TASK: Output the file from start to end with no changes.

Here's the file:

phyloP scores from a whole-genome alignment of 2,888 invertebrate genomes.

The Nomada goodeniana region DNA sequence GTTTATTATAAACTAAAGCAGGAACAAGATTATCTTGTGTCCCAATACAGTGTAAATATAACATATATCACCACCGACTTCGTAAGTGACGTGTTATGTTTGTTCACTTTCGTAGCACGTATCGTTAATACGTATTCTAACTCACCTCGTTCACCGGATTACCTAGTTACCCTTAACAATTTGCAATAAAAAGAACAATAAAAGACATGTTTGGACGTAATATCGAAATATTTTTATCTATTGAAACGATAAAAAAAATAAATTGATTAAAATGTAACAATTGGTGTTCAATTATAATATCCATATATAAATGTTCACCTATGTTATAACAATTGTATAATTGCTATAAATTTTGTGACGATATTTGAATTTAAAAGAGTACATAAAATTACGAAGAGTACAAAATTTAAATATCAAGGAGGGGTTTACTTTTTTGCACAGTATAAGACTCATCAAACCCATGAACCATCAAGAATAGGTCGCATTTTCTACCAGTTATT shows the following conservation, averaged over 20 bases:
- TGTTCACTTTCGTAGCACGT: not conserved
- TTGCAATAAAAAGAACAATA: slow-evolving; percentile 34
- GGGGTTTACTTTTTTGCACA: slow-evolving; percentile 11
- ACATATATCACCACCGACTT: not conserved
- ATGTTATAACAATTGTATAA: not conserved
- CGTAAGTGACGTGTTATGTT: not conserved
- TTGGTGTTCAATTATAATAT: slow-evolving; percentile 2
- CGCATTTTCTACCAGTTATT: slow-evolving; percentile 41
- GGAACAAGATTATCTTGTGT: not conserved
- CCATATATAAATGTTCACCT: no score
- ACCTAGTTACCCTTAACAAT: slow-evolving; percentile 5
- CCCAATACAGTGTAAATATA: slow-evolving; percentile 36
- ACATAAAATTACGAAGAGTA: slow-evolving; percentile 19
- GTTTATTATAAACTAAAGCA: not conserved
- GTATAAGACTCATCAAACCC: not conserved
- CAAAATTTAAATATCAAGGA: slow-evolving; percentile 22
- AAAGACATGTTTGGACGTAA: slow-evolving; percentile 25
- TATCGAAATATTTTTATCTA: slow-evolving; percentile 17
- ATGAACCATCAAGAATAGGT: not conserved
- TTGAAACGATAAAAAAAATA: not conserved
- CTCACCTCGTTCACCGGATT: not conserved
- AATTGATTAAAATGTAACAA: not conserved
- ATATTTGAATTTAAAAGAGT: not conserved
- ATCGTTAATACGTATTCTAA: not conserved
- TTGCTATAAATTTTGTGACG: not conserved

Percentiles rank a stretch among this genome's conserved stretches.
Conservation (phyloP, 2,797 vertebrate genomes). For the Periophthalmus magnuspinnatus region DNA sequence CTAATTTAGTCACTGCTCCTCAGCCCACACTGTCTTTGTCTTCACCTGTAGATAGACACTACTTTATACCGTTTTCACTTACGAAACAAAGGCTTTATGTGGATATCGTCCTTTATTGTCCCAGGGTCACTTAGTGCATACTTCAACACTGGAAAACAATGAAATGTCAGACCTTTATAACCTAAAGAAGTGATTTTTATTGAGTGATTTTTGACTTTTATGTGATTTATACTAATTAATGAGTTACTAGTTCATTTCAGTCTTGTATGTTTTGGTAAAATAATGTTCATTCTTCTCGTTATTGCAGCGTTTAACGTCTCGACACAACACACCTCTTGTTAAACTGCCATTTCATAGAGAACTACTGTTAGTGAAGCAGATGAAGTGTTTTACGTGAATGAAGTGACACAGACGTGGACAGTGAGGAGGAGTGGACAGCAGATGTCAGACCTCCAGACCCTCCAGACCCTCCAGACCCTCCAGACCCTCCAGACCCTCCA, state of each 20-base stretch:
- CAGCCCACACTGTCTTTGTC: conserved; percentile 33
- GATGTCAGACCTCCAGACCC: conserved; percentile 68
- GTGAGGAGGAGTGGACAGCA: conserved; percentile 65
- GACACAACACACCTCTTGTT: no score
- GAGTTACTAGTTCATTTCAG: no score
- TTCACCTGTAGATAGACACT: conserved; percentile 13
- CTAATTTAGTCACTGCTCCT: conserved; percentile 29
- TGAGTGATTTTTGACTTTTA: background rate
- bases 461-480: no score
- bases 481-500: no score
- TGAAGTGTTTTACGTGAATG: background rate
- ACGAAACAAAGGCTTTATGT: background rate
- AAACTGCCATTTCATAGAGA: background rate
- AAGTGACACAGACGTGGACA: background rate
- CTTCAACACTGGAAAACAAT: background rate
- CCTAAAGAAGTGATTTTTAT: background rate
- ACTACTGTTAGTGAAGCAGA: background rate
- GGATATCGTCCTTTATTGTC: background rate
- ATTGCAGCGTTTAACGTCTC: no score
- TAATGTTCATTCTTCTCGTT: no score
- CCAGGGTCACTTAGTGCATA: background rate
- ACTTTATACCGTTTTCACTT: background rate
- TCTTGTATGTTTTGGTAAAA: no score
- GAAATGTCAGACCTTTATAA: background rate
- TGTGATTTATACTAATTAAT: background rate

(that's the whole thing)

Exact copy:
phyloP scores from a whole-genome alignment of 2,888 invertebrate genomes.

The Nomada goodeniana region DNA sequence GTTTATTATAAACTAAAGCAGGAACAAGATTATCTTGTGTCCCAATACAGTGTAAATATAACATATATCACCACCGACTTCGTAAGTGACGTGTTATGTTTGTTCACTTTCGTAGCACGTATCGTTAATACGTATTCTAACTCACCTCGTTCACCGGATTACCTAGTTACCCTTAACAATTTGCAATAAAAAGAACAATAAAAGACATGTTTGGACGTAATATCGAAATATTTTTATCTATTGAAACGATAAAAAAAATAAATTGATTAAAATGTAACAATTGGTGTTCAATTATAATATCCATATATAAATGTTCACCTATGTTATAACAATTGTATAATTGCTATAAATTTTGTGACGATATTTGAATTTAAAAGAGTACATAAAATTACGAAGAGTACAAAATTTAAATATCAAGGAGGGGTTTACTTTTTTGCACAGTATAAGACTCATCAAACCCATGAACCATCAAGAATAGGTCGCATTTTCTACCAGTTATT shows the following conservation, averaged over 20 bases:
- TGTTCACTTTCGTAGCACGT: not conserved
- TTGCAATAAAAAGAACAATA: slow-evolving; percentile 34
- GGGGTTTACTTTTTTGCACA: slow-evolving; percentile 11
- ACATATATCACCACCGACTT: not conserved
- ATGTTATAACAATTGTATAA: not conserved
- CGTAAGTGACGTGTTATGTT: not conserved
- TTGGTGTTCAATTATAATAT: slow-evolving; percentile 2
- CGCATTTTCTACCAGTTATT: slow-evolving; percentile 41
- GGAACAAGATTATCTTGTGT: not conserved
- CCATATATAAATGTTCACCT: no score
- ACCTAGTTACCCTTAACAAT: slow-evolving; percentile 5
- CCCAATACAGTGTAAATATA: slow-evolving; percentile 36
- ACATAAAATTACGAAGAGTA: slow-evolving; percentile 19
- GTTTATTATAAACTAAAGCA: not conserved
- GTATAAGACTCATCAAACCC: not conserved
- CAAAATTTAAATATCAAGGA: slow-evolving; percentile 22
- AAAGACATGTTTGGACGTAA: slow-evolving; percentile 25
- TATCGAAATATTTTTATCTA: slow-evolving; percentile 17
- ATGAACCATCAAGAATAGGT: not conserved
- TTGAAACGATAAAAAAAATA: not conserved
- CTCACCTCGTTCACCGGATT: not conserved
- AATTGATTAAAATGTAACAA: not conserved
- ATATTTGAATTTAAAAGAGT: not conserved
- ATCGTTAATACGTATTCTAA: not conserved
- TTGCTATAAATTTTGTGACG: not conserved

Percentiles rank a stretch among this genome's conserved stretches.
Conservation (phyloP, 2,797 vertebrate genomes). For the Periophthalmus magnuspinnatus region DNA sequence CTAATTTAGTCACTGCTCCTCAGCCCACACTGTCTTTGTCTTCACCTGTAGATAGACACTACTTTATACCGTTTTCACTTACGAAACAAAGGCTTTATGTGGATATCGTCCTTTATTGTCCCAGGGTCACTTAGTGCATACTTCAACACTGGAAAACAATGAAATGTCAGACCTTTATAACCTAAAGAAGTGATTTTTATTGAGTGATTTTTGACTTTTATGTGATTTATACTAATTAATGAGTTACTAGTTCATTTCAGTCTTGTATGTTTTGGTAAAATAATGTTCATTCTTCTCGTTATTGCAGCGTTTAACGTCTCGACACAACACACCTCTTGTTAAACTGCCATTTCATAGAGAACTACTGTTAGTGAAGCAGATGAAGTGTTTTACGTGAATGAAGTGACACAGACGTGGACAGTGAGGAGGAGTGGACAGCAGATGTCAGACCTCCAGACCCTCCAGACCCTCCAGACCCTCCAGACCCTCCAGACCCTCCA, state of each 20-base stretch:
- CAGCCCACACTGTCTTTGTC: conserved; percentile 33
- GATGTCAGACCTCCAGACCC: conserved; percentile 68
- GTGAGGAGGAGTGGACAGCA: conserved; percentile 65
- GACACAACACACCTCTTGTT: no score
- GAGTTACTAGTTCATTTCAG: no score
- TTCACCTGTAGATAGACACT: conserved; percentile 13
- CTAATTTAGTCACTGCTCCT: conserved; percentile 29
- TGAGTGATTTTTGACTTTTA: background rate
- bases 461-480: no score
- bases 481-500: no score
- TGAAGTGTTTTACGTGAATG: background rate
- ACGAAACAAAGGCTTTATGT: background rate
- AAACTGCCATTTCATAGAGA: background rate
- AAGTGACACAGACGTGGACA: background rate
- CTTCAACACTGGAAAACAAT: background rate
- CCTAAAGAAGTGATTTTTAT: background rate
- ACTACTGTTAGTGAAGCAGA: background rate
- GGATATCGTCCTTTATTGTC: background rate
- ATTGCAGCGTTTAACGTCTC: no score
- TAATGTTCATTCTTCTCGTT: no score
- CCAGGGTCACTTAGTGCATA: background rate
- ACTTTATACCGTTTTCACTT: background rate
- TCTTGTATGTTTTGGTAAAA: no score
- GAAATGTCAGACCTTTATAA: background rate
- TGTGATTTATACTAATTAAT: background rate